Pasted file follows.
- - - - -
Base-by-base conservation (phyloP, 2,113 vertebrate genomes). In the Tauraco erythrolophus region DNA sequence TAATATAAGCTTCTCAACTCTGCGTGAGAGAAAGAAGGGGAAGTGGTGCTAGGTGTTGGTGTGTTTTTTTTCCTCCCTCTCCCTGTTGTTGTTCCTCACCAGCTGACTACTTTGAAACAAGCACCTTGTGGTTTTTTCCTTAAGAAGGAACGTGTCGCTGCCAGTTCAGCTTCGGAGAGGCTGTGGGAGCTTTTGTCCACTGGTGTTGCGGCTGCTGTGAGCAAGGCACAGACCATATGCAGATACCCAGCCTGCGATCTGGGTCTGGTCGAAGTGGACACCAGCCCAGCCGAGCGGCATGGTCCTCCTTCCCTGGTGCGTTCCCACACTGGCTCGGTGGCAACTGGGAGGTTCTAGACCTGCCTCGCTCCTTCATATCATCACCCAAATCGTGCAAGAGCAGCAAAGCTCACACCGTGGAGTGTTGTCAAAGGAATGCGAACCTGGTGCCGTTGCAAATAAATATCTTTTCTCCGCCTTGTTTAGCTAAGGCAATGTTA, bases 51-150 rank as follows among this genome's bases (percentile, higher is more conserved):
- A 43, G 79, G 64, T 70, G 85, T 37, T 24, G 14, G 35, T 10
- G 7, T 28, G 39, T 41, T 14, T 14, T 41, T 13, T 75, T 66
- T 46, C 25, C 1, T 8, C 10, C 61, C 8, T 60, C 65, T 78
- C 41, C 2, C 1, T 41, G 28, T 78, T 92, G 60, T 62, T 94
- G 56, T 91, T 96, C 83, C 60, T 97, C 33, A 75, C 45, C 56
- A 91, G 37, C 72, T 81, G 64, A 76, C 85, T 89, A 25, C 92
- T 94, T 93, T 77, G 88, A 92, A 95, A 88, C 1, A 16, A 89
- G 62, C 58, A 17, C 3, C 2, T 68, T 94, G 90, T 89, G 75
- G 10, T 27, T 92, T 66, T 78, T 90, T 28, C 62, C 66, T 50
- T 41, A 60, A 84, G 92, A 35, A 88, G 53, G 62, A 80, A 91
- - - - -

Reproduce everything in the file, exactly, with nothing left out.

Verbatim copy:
Base-by-base conservation (phyloP, 2,113 vertebrate genomes). In the Tauraco erythrolophus region DNA sequence TAATATAAGCTTCTCAACTCTGCGTGAGAGAAAGAAGGGGAAGTGGTGCTAGGTGTTGGTGTGTTTTTTTTCCTCCCTCTCCCTGTTGTTGTTCCTCACCAGCTGACTACTTTGAAACAAGCACCTTGTGGTTTTTTCCTTAAGAAGGAACGTGTCGCTGCCAGTTCAGCTTCGGAGAGGCTGTGGGAGCTTTTGTCCACTGGTGTTGCGGCTGCTGTGAGCAAGGCACAGACCATATGCAGATACCCAGCCTGCGATCTGGGTCTGGTCGAAGTGGACACCAGCCCAGCCGAGCGGCATGGTCCTCCTTCCCTGGTGCGTTCCCACACTGGCTCGGTGGCAACTGGGAGGTTCTAGACCTGCCTCGCTCCTTCATATCATCACCCAAATCGTGCAAGAGCAGCAAAGCTCACACCGTGGAGTGTTGTCAAAGGAATGCGAACCTGGTGCCGTTGCAAATAAATATCTTTTCTCCGCCTTGTTTAGCTAAGGCAATGTTA, bases 51-150 rank as follows among this genome's bases (percentile, higher is more conserved):
- A 43, G 79, G 64, T 70, G 85, T 37, T 24, G 14, G 35, T 10
- G 7, T 28, G 39, T 41, T 14, T 14, T 41, T 13, T 75, T 66
- T 46, C 25, C 1, T 8, C 10, C 61, C 8, T 60, C 65, T 78
- C 41, C 2, C 1, T 41, G 28, T 78, T 92, G 60, T 62, T 94
- G 56, T 91, T 96, C 83, C 60, T 97, C 33, A 75, C 45, C 56
- A 91, G 37, C 72, T 81, G 64, A 76, C 85, T 89, A 25, C 92
- T 94, T 93, T 77, G 88, A 92, A 95, A 88, C 1, A 16, A 89
- G 62, C 58, A 17, C 3, C 2, T 68, T 94, G 90, T 89, G 75
- G 10, T 27, T 92, T 66, T 78, T 90, T 28, C 62, C 66, T 50
- T 41, A 60, A 84, G 92, A 35, A 88, G 53, G 62, A 80, A 91